What makes a dog tick?

Vol 2: Pack Structure

Disclaimer: This series of blog entries is only basic information on how to become a dog whisperer and should not be thought of as a course or qualification. Becoming an occupational dog whisperer takes years of practice and education. Please leave the serious issues of your dog to the professionals.

In order to understand what makes a dog tick, you need to look into and learn about pack structure. This is an extremely important step to becoming a dog whisperer. Why, you ask. Because understanding pack structure will help you relate to, and become the leader of, your dog. Or any dog for that matter. Dogs need a pack structure to survive, with out it, they would not function as social creatures. It is crucial for them especially in the wild for their very survival.

So in order to understand the pack structure of our domesticated dogs, we must take a detailed look at their ancestors, the wolves. Wolves are incredible animals. Their pack structures are not so different from our own. They have leaders, followers, look outs, hunters, care takers, mothers, and even warriors. Everyone in a wolf pack has a job to do, and if these jobs are not fulfilled, it is dangerous for the pack. Wolves that do not do their jobs well, or even at all, are either killed or banished from the pack. An alpha wolf whom gets too old to lead, for example, will be banished, killed, or forced into a lower ranking position by the next in line for leadership.

Cesar Millan says, "There are only two positions in a dog pack, leader or follower." Well, that really depends on how you look at it. You see, it’s really not that simple. There are three known different hierchies with in a pack. Triangular, Linear, and Monarchy. The triangular is as so: Dog A is over dog B, dog B is over dog C, and dog C is over dog A, so in that hierchy there is no clear cut leader. Linear is as so: A is over B and B is over C and C is over nothing. The monarchy is as so: A is over B and C, and B and C are equal. So you’d have to observe the pack for a time to understand which of the three structures the pack operates on.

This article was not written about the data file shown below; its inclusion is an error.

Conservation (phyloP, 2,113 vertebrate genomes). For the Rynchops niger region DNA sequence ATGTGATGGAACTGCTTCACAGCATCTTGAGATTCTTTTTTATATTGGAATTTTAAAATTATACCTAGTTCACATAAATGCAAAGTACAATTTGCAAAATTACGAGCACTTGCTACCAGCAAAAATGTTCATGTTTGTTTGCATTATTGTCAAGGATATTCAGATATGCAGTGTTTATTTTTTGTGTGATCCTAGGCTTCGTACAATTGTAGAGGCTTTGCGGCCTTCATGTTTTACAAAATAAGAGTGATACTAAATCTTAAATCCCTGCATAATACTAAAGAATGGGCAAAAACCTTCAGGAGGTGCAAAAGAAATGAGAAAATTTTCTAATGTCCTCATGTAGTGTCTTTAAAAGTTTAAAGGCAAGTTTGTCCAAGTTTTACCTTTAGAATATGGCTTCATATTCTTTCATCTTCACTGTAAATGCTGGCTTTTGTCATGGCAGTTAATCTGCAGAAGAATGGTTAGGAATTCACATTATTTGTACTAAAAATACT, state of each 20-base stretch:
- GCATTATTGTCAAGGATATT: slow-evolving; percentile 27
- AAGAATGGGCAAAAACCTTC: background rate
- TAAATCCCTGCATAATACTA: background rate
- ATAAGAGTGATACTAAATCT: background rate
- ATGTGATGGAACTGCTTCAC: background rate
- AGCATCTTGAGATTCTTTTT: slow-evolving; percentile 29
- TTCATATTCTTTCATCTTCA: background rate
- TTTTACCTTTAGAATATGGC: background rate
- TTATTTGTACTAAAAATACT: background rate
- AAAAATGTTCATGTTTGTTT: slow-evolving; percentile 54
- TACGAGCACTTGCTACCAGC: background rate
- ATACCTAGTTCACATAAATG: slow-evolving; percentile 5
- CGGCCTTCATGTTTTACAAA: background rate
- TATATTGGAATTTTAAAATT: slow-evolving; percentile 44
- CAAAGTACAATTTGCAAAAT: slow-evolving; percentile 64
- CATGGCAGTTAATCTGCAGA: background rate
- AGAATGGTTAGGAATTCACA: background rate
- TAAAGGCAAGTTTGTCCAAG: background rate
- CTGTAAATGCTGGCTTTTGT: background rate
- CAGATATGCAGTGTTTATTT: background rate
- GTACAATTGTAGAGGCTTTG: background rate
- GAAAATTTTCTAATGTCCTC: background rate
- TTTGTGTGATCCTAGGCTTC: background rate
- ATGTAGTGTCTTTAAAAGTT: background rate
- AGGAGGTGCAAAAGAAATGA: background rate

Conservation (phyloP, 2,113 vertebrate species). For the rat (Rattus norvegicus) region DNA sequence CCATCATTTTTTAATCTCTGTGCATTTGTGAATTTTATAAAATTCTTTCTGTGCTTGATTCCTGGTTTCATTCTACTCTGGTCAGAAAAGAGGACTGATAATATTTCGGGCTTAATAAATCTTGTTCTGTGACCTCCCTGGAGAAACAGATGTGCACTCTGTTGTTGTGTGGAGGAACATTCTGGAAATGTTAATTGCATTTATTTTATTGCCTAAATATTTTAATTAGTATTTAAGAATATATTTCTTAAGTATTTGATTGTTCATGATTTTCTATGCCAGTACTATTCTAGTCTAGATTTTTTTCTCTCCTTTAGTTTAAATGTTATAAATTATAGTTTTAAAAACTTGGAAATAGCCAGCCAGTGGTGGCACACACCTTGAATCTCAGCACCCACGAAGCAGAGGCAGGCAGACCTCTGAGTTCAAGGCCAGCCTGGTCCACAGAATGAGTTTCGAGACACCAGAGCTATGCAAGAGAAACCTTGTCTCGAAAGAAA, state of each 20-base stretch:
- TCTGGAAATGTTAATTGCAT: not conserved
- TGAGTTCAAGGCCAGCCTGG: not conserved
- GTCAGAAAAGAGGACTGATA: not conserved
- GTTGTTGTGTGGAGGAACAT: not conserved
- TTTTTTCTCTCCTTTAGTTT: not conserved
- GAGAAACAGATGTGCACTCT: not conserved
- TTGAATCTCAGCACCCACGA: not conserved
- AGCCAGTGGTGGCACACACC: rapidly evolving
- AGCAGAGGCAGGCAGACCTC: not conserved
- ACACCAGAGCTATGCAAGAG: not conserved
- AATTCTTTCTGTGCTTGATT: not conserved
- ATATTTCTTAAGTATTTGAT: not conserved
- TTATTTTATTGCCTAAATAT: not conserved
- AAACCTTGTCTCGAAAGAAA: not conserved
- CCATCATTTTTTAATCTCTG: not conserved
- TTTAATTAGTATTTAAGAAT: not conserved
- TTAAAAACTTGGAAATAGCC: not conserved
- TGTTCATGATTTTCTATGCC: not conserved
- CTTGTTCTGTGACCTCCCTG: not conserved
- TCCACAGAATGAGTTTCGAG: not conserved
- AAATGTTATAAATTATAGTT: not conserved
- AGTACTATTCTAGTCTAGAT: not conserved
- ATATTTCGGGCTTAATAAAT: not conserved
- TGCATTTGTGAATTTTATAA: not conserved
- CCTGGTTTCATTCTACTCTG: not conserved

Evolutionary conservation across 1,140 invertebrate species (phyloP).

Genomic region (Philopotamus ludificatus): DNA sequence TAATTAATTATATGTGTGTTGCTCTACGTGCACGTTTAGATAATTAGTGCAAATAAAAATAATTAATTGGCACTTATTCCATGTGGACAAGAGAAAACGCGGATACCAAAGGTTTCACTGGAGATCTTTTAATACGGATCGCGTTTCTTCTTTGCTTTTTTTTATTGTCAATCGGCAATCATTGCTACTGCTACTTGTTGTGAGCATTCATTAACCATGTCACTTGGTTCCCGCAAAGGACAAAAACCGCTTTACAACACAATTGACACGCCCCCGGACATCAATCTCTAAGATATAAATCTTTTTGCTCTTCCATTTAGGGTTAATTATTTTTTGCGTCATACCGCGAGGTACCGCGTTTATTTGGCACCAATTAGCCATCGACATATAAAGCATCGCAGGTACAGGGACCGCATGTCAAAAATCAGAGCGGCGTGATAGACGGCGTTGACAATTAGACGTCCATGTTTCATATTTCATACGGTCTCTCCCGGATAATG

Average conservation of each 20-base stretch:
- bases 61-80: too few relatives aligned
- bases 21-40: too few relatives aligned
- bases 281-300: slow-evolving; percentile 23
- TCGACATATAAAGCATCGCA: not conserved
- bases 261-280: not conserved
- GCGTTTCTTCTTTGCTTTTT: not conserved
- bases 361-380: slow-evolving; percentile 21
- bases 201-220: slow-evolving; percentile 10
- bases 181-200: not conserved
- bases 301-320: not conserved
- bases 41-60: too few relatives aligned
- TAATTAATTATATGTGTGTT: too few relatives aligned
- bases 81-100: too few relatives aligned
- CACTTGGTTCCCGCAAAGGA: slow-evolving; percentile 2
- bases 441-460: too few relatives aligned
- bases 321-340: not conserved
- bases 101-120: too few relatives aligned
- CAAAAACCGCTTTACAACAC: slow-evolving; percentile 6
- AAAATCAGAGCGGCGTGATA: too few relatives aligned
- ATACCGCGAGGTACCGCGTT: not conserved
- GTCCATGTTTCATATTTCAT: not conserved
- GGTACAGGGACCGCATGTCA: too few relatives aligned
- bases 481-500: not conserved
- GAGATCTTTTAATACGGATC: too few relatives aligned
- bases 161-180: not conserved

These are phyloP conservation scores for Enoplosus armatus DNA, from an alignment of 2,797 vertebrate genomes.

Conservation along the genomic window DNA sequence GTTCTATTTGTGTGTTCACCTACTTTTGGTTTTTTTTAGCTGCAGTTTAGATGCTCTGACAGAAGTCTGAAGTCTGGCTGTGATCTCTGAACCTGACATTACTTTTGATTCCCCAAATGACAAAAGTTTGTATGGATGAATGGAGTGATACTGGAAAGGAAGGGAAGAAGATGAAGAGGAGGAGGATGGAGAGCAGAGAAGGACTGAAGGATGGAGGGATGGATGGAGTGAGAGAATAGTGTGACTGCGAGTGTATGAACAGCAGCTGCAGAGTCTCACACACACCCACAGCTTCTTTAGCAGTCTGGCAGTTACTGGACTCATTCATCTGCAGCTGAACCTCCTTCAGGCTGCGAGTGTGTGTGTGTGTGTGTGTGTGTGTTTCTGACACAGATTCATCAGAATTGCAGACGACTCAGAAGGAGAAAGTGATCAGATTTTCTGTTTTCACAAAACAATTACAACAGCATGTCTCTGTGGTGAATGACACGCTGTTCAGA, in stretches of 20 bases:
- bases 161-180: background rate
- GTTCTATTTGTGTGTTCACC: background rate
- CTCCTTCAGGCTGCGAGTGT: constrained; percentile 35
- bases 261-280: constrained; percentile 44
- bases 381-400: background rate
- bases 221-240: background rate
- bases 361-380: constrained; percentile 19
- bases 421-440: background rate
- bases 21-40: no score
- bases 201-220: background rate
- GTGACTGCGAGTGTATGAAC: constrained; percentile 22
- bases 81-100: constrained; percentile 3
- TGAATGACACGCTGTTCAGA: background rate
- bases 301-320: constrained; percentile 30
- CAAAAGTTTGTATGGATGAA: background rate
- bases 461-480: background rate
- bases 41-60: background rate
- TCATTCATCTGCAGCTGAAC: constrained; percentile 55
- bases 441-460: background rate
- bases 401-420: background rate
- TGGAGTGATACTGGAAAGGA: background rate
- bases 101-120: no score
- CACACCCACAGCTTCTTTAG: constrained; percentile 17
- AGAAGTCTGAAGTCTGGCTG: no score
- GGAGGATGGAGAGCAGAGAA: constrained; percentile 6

These hierchies are relevant to our pet dogs as well. The major difference though, is that humans are a part of a domesticated dog’s pack. Whether they know it or not! If there is a triangular hierchy in your home, you may not realize it. You could be over your dog, your dog could be over your spouse, and your spouse could be over you! These hierchies are tough to notice unless you know what to look for. If you have no control over what your spouse does, but your dog does, and you have control over your dog, then expect a triangular hierchy. However, if you have control over both, and they seem equal, then that is a monarchy. And if you have control of your spouse and your dog, but your spouse only has control over your dog, and your dog has control of nothing, then that is a linear hierchy.